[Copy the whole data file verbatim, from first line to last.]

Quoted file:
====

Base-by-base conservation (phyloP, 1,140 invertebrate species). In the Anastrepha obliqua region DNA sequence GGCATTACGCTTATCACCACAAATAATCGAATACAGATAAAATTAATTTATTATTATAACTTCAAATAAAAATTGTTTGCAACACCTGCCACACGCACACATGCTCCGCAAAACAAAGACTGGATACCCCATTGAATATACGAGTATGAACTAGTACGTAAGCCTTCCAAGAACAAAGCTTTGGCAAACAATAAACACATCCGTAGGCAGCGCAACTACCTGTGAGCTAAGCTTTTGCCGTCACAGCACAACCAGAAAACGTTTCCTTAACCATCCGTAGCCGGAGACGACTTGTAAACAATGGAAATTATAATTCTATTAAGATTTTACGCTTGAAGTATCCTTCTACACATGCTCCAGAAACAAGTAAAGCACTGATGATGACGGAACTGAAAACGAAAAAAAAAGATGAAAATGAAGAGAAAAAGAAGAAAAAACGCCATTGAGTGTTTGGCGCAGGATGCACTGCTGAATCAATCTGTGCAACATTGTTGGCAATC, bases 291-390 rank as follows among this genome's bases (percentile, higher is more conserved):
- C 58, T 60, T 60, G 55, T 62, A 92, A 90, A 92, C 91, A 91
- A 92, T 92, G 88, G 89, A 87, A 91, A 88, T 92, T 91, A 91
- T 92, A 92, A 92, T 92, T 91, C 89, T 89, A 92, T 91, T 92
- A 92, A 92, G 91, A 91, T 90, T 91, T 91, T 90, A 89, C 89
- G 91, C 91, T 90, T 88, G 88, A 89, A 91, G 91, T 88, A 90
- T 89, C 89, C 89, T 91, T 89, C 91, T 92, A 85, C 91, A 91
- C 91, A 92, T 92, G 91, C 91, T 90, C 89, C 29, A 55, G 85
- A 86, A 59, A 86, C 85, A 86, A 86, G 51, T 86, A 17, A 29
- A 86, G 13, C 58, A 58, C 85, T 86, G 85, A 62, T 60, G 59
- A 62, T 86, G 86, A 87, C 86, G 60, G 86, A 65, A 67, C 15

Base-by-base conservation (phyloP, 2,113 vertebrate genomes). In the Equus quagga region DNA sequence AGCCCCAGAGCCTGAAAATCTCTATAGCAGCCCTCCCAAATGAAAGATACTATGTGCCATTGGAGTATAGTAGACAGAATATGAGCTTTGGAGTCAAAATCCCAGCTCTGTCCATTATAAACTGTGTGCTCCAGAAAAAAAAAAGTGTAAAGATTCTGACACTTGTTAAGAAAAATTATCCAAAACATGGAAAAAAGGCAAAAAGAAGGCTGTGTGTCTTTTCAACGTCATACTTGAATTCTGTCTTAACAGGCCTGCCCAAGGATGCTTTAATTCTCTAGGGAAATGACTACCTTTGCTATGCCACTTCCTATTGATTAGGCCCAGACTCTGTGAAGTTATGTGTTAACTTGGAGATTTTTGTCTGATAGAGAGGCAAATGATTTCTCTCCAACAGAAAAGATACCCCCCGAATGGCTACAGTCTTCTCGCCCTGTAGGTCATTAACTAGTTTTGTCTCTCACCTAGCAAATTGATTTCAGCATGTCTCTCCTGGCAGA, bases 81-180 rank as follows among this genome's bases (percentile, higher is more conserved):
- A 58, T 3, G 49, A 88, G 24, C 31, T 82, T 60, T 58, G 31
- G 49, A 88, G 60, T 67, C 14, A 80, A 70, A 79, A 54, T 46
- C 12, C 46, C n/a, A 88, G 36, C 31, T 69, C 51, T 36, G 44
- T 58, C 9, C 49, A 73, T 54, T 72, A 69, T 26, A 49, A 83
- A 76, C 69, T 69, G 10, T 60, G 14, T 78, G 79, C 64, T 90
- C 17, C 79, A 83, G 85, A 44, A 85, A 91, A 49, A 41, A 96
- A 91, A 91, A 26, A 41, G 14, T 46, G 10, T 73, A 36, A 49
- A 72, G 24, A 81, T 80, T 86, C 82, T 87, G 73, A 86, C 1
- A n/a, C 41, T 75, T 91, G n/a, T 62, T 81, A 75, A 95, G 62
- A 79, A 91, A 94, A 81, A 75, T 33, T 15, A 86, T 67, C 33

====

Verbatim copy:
Base-by-base conservation (phyloP, 1,140 invertebrate species). In the Anastrepha obliqua region DNA sequence GGCATTACGCTTATCACCACAAATAATCGAATACAGATAAAATTAATTTATTATTATAACTTCAAATAAAAATTGTTTGCAACACCTGCCACACGCACACATGCTCCGCAAAACAAAGACTGGATACCCCATTGAATATACGAGTATGAACTAGTACGTAAGCCTTCCAAGAACAAAGCTTTGGCAAACAATAAACACATCCGTAGGCAGCGCAACTACCTGTGAGCTAAGCTTTTGCCGTCACAGCACAACCAGAAAACGTTTCCTTAACCATCCGTAGCCGGAGACGACTTGTAAACAATGGAAATTATAATTCTATTAAGATTTTACGCTTGAAGTATCCTTCTACACATGCTCCAGAAACAAGTAAAGCACTGATGATGACGGAACTGAAAACGAAAAAAAAAGATGAAAATGAAGAGAAAAAGAAGAAAAAACGCCATTGAGTGTTTGGCGCAGGATGCACTGCTGAATCAATCTGTGCAACATTGTTGGCAATC, bases 291-390 rank as follows among this genome's bases (percentile, higher is more conserved):
- C 58, T 60, T 60, G 55, T 62, A 92, A 90, A 92, C 91, A 91
- A 92, T 92, G 88, G 89, A 87, A 91, A 88, T 92, T 91, A 91
- T 92, A 92, A 92, T 92, T 91, C 89, T 89, A 92, T 91, T 92
- A 92, A 92, G 91, A 91, T 90, T 91, T 91, T 90, A 89, C 89
- G 91, C 91, T 90, T 88, G 88, A 89, A 91, G 91, T 88, A 90
- T 89, C 89, C 89, T 91, T 89, C 91, T 92, A 85, C 91, A 91
- C 91, A 92, T 92, G 91, C 91, T 90, C 89, C 29, A 55, G 85
- A 86, A 59, A 86, C 85, A 86, A 86, G 51, T 86, A 17, A 29
- A 86, G 13, C 58, A 58, C 85, T 86, G 85, A 62, T 60, G 59
- A 62, T 86, G 86, A 87, C 86, G 60, G 86, A 65, A 67, C 15

Base-by-base conservation (phyloP, 2,113 vertebrate genomes). In the Equus quagga region DNA sequence AGCCCCAGAGCCTGAAAATCTCTATAGCAGCCCTCCCAAATGAAAGATACTATGTGCCATTGGAGTATAGTAGACAGAATATGAGCTTTGGAGTCAAAATCCCAGCTCTGTCCATTATAAACTGTGTGCTCCAGAAAAAAAAAAGTGTAAAGATTCTGACACTTGTTAAGAAAAATTATCCAAAACATGGAAAAAAGGCAAAAAGAAGGCTGTGTGTCTTTTCAACGTCATACTTGAATTCTGTCTTAACAGGCCTGCCCAAGGATGCTTTAATTCTCTAGGGAAATGACTACCTTTGCTATGCCACTTCCTATTGATTAGGCCCAGACTCTGTGAAGTTATGTGTTAACTTGGAGATTTTTGTCTGATAGAGAGGCAAATGATTTCTCTCCAACAGAAAAGATACCCCCCGAATGGCTACAGTCTTCTCGCCCTGTAGGTCATTAACTAGTTTTGTCTCTCACCTAGCAAATTGATTTCAGCATGTCTCTCCTGGCAGA, bases 81-180 rank as follows among this genome's bases (percentile, higher is more conserved):
- A 58, T 3, G 49, A 88, G 24, C 31, T 82, T 60, T 58, G 31
- G 49, A 88, G 60, T 67, C 14, A 80, A 70, A 79, A 54, T 46
- C 12, C 46, C n/a, A 88, G 36, C 31, T 69, C 51, T 36, G 44
- T 58, C 9, C 49, A 73, T 54, T 72, A 69, T 26, A 49, A 83
- A 76, C 69, T 69, G 10, T 60, G 14, T 78, G 79, C 64, T 90
- C 17, C 79, A 83, G 85, A 44, A 85, A 91, A 49, A 41, A 96
- A 91, A 91, A 26, A 41, G 14, T 46, G 10, T 73, A 36, A 49
- A 72, G 24, A 81, T 80, T 86, C 82, T 87, G 73, A 86, C 1
- A n/a, C 41, T 75, T 91, G n/a, T 62, T 81, A 75, A 95, G 62
- A 79, A 91, A 94, A 81, A 75, T 33, T 15, A 86, T 67, C 33